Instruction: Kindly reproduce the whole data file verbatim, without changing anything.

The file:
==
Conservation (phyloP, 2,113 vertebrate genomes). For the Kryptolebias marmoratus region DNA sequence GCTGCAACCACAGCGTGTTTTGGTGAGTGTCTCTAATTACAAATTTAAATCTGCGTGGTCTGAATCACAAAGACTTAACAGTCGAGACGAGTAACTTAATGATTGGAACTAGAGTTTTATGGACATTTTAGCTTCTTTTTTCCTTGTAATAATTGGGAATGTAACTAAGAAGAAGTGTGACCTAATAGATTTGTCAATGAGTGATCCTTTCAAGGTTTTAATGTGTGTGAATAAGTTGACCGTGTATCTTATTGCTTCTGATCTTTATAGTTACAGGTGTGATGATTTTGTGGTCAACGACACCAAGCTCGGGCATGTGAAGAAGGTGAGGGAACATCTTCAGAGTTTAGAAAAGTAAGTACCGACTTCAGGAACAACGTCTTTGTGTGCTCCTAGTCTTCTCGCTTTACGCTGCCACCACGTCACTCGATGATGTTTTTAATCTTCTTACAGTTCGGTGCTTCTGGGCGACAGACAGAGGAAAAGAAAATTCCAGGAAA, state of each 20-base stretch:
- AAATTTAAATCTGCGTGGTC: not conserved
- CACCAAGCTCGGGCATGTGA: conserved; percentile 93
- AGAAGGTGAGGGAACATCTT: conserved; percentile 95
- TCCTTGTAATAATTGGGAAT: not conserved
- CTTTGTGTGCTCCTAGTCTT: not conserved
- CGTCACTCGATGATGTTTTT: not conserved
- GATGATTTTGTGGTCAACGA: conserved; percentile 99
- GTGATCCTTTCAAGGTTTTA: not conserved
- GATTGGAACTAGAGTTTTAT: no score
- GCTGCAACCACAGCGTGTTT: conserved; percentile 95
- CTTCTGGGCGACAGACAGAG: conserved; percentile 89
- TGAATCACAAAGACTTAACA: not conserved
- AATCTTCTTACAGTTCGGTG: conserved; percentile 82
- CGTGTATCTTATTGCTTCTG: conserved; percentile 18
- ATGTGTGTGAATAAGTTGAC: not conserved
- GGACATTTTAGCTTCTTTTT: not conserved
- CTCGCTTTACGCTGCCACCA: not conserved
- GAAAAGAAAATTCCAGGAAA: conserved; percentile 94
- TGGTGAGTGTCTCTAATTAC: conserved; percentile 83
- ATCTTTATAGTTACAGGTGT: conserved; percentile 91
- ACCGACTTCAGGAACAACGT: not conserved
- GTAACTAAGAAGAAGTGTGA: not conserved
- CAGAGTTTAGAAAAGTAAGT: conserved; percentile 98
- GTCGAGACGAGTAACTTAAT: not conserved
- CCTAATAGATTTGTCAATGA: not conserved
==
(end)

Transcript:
Conservation (phyloP, 2,113 vertebrate genomes). For the Kryptolebias marmoratus region DNA sequence GCTGCAACCACAGCGTGTTTTGGTGAGTGTCTCTAATTACAAATTTAAATCTGCGTGGTCTGAATCACAAAGACTTAACAGTCGAGACGAGTAACTTAATGATTGGAACTAGAGTTTTATGGACATTTTAGCTTCTTTTTTCCTTGTAATAATTGGGAATGTAACTAAGAAGAAGTGTGACCTAATAGATTTGTCAATGAGTGATCCTTTCAAGGTTTTAATGTGTGTGAATAAGTTGACCGTGTATCTTATTGCTTCTGATCTTTATAGTTACAGGTGTGATGATTTTGTGGTCAACGACACCAAGCTCGGGCATGTGAAGAAGGTGAGGGAACATCTTCAGAGTTTAGAAAAGTAAGTACCGACTTCAGGAACAACGTCTTTGTGTGCTCCTAGTCTTCTCGCTTTACGCTGCCACCACGTCACTCGATGATGTTTTTAATCTTCTTACAGTTCGGTGCTTCTGGGCGACAGACAGAGGAAAAGAAAATTCCAGGAAA, state of each 20-base stretch:
- AAATTTAAATCTGCGTGGTC: not conserved
- CACCAAGCTCGGGCATGTGA: conserved; percentile 93
- AGAAGGTGAGGGAACATCTT: conserved; percentile 95
- TCCTTGTAATAATTGGGAAT: not conserved
- CTTTGTGTGCTCCTAGTCTT: not conserved
- CGTCACTCGATGATGTTTTT: not conserved
- GATGATTTTGTGGTCAACGA: conserved; percentile 99
- GTGATCCTTTCAAGGTTTTA: not conserved
- GATTGGAACTAGAGTTTTAT: no score
- GCTGCAACCACAGCGTGTTT: conserved; percentile 95
- CTTCTGGGCGACAGACAGAG: conserved; percentile 89
- TGAATCACAAAGACTTAACA: not conserved
- AATCTTCTTACAGTTCGGTG: conserved; percentile 82
- CGTGTATCTTATTGCTTCTG: conserved; percentile 18
- ATGTGTGTGAATAAGTTGAC: not conserved
- GGACATTTTAGCTTCTTTTT: not conserved
- CTCGCTTTACGCTGCCACCA: not conserved
- GAAAAGAAAATTCCAGGAAA: conserved; percentile 94
- TGGTGAGTGTCTCTAATTAC: conserved; percentile 83
- ATCTTTATAGTTACAGGTGT: conserved; percentile 91
- ACCGACTTCAGGAACAACGT: not conserved
- GTAACTAAGAAGAAGTGTGA: not conserved
- CAGAGTTTAGAAAAGTAAGT: conserved; percentile 98
- GTCGAGACGAGTAACTTAAT: not conserved
- CCTAATAGATTTGTCAATGA: not conserved